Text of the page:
The programme and continued support I am receiving has allowed me to come to terms with my pain and disability 75% of the time and has given me the tools needed for coping with whatever life throws at me the other 25% of the time. Yoga and breathing techniques, mindfulness sessions and this blog have all become a way of me expressing myself and coping with the pain. It is not in my nature to give in and do nothing and I was terrified that accepting my disability meant just that, whereas actually it meant the complete opposite. I am learning to be happy in life and with my life and the adaptations I need to continue living. I am unable to work anymore but that doesn’t mean I can not continue to use my skills to help my local community. Furthermore I have so much to offer my family too and I know this is a two way street now.

So why do I blog about my pain and my journey, I guess it is to help the wi     der community and to help others see my journey and know they are not alone. I belong to a local support group and help them and with the blog if I can help just one person I am happy. For now that one person I am helping is me, I am coming to terms with the changes in my lifestyle, I am not giving in, I am able to help my family and I am able to accept the help others give me. My pain will continue to worsen just hopefully now at a slower more controlled rate. I have realised that accepting is not quitting but it allows me to do things that are more enjoyable and blogging is part of the process I am in. If I go days without blogging so be it, if I blog or share a few articles one day great if I am too tired another day c’est la vie. I am starting to really flag so for now this is goodnight or good morning depending where you are. I hope I have helped you understand a little more about why I blog, the way my life has changed and the pain I am in, I do not want your pity, I just ask you not to judge me or anyone else BUT TO OFFER SUPPORT AND COMPASSION.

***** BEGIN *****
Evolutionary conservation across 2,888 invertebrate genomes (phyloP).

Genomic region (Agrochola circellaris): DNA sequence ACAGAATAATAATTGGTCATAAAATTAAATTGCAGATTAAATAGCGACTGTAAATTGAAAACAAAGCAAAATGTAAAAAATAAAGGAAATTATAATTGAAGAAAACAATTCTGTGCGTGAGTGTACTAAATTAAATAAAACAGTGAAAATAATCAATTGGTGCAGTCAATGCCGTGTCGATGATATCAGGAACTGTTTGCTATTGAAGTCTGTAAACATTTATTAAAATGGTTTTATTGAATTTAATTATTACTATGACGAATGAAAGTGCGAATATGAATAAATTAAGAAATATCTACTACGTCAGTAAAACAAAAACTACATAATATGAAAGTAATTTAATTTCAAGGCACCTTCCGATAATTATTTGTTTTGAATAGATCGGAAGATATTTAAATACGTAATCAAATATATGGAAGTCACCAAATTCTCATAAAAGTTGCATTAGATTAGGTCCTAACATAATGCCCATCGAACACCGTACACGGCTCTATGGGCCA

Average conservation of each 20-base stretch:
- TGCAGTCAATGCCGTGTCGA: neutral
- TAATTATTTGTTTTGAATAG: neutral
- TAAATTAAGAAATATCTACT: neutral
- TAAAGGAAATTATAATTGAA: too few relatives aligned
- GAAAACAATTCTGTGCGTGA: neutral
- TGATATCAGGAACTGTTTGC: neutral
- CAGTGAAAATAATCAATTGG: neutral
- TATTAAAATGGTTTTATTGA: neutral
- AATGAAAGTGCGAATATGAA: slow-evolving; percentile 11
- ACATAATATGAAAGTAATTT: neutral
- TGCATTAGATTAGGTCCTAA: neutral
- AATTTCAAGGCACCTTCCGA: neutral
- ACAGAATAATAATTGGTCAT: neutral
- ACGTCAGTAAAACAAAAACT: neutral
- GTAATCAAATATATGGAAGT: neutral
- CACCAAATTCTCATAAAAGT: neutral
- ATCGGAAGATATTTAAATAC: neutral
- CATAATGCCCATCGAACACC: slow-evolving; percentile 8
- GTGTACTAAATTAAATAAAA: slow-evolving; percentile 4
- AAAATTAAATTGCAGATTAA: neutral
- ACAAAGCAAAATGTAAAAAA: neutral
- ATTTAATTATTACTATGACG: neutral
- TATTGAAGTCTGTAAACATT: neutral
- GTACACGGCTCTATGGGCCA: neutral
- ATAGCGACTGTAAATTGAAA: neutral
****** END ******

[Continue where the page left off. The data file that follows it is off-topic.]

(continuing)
8 thoughts on “Why do I blog about my pain…….

  1. Another great and insightful piece – the objective retrospective demonstrates just how far you’ve come and the great achievements you’ve made as there are few people who could look at their own situation so honestly yet still be able to help others.

    Liked by 1 person

    1. Thanks Linda, yes I am definitely more at peace now than I have ever been since my accident, I didn’t have the usual meltdown this November and I do not mind accepting help if/when I need it and it is offered to me.

      Like

  2. Great blog my friend and I totally agree with you plus I truely believe by writting getting it all out is a lot better than bottling it all up and suffering depression and pain alone, only by getting the words out can one hope to end the stigma of society , take care and keep blogging

    Liked by 1 person

    1. Thank you, you are right, getting it out helps, it stimulates conversations amongst my family and friends and if that in turn changes some of the stigma in society, makes just one person think twice about abusing a disabled parking space, mocking a disabled person or simply helping someone by asking the person in the wheelchair if they need help, or listens to someone when they say I’m ok but with that look that tells you otherwise then it is a good thing.